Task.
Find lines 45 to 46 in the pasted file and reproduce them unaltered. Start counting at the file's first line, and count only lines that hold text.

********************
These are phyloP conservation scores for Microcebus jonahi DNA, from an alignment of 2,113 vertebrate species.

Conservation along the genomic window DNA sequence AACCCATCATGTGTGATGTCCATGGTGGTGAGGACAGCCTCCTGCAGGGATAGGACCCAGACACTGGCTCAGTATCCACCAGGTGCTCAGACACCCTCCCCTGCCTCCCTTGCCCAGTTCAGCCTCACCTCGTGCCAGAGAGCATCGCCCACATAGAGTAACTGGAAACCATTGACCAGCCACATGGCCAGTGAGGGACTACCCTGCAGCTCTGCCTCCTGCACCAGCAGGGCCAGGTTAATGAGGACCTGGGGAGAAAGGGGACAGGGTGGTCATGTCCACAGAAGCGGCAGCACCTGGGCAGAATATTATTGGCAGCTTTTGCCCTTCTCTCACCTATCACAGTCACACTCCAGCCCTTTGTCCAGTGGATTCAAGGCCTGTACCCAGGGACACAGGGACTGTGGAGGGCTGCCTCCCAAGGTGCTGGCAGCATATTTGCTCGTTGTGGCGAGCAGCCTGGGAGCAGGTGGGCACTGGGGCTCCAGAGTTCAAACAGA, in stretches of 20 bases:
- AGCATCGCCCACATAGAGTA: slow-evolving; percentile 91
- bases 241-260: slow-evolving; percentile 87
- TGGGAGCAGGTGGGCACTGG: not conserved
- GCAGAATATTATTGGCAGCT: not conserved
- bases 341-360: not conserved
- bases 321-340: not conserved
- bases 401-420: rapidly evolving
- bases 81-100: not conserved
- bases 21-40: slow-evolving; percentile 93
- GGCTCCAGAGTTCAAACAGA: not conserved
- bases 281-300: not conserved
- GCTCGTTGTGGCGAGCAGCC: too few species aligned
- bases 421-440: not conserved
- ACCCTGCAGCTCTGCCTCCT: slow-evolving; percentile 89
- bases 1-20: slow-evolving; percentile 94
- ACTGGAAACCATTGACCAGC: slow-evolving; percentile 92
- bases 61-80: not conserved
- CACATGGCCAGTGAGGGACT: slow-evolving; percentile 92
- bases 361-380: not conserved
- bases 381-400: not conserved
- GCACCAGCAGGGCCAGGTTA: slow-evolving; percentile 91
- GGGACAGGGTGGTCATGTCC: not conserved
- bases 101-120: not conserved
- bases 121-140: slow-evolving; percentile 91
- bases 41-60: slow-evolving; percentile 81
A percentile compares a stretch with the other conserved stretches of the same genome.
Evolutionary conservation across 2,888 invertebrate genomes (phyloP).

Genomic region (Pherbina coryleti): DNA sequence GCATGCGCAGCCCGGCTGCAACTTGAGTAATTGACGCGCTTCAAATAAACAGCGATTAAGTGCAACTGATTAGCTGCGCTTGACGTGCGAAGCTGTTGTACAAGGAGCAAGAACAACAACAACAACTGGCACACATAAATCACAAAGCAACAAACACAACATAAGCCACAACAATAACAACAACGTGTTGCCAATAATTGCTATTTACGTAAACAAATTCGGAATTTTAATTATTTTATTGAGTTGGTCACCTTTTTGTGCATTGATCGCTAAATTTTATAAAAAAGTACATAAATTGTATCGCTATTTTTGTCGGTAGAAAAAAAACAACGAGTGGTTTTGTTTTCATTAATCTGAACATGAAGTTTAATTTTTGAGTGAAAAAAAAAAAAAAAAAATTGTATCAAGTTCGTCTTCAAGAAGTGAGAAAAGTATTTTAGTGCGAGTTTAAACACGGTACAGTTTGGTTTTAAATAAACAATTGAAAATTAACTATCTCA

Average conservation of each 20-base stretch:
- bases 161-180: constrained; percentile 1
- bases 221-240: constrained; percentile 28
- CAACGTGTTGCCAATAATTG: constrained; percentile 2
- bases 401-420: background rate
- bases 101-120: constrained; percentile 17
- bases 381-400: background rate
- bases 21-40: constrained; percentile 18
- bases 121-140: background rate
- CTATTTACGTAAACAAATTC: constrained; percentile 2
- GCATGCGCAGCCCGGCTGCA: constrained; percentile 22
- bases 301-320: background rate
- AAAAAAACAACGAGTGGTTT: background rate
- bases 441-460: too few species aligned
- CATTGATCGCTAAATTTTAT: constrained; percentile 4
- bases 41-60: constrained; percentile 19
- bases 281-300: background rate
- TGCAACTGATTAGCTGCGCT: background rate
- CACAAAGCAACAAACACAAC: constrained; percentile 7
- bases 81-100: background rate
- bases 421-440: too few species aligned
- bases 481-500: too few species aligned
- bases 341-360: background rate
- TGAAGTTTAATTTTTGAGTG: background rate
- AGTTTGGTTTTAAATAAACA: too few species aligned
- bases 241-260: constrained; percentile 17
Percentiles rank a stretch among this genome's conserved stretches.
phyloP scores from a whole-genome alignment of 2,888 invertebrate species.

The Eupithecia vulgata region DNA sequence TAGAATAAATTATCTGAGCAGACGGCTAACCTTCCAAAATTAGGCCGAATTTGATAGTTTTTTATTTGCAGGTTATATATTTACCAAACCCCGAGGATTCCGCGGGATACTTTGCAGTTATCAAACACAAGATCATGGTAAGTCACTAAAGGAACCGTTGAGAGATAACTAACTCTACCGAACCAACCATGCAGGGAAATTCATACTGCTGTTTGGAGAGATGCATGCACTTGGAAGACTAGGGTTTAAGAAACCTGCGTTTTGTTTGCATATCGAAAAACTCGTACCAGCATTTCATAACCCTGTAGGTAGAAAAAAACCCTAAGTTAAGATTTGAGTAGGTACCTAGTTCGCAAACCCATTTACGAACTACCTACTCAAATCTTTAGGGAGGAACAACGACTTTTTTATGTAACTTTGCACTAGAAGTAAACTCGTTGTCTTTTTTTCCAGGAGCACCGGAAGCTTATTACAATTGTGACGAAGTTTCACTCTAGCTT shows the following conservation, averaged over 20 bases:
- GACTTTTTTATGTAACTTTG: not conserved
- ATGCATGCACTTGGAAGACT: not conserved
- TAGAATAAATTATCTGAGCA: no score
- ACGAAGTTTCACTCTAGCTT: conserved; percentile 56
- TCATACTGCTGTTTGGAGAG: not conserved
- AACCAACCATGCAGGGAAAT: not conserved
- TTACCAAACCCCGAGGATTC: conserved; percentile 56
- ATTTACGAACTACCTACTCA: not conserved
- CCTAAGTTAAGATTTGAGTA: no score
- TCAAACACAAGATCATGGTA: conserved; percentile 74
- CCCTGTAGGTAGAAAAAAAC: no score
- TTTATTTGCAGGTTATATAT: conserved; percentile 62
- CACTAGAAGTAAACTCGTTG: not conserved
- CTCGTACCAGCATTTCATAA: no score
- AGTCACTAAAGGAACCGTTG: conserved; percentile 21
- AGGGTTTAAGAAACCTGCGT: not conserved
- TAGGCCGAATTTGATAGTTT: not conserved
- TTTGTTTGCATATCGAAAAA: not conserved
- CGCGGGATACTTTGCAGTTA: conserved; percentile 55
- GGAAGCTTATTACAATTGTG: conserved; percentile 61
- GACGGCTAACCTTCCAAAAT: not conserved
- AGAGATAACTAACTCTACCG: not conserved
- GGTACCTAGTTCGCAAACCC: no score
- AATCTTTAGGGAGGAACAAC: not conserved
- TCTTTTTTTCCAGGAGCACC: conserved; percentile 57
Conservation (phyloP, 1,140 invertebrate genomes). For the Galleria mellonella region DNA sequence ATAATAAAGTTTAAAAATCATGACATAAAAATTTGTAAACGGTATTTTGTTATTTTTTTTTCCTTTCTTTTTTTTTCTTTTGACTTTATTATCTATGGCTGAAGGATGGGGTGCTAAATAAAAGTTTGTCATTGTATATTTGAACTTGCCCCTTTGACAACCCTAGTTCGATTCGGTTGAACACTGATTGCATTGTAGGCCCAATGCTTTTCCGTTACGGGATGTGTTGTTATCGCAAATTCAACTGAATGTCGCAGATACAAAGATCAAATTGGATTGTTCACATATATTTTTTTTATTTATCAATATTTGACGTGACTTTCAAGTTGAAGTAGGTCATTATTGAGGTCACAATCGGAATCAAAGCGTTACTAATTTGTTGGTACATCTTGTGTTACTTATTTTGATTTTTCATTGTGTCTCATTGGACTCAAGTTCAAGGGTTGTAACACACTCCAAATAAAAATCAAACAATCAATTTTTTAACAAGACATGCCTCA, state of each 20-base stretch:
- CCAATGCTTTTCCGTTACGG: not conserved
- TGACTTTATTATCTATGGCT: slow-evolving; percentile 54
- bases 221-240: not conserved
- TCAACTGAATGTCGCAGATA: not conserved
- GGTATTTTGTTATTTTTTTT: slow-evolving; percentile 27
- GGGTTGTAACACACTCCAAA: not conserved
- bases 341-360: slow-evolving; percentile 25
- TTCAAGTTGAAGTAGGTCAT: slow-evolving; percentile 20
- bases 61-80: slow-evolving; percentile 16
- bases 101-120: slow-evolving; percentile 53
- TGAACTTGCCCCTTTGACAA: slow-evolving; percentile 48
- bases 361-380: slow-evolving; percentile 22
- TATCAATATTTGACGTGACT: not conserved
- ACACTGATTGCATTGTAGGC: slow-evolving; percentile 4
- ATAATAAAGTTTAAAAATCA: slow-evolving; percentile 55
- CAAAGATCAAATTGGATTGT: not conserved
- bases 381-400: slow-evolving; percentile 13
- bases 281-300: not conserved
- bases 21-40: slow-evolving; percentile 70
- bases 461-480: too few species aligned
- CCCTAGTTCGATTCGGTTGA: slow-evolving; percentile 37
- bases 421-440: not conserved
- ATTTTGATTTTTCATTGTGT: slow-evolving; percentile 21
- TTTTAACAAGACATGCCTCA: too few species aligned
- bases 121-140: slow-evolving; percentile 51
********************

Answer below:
- CATTGATCGCTAAATTTTAT: constrained; percentile 4
- bases 41-60: constrained; percentile 19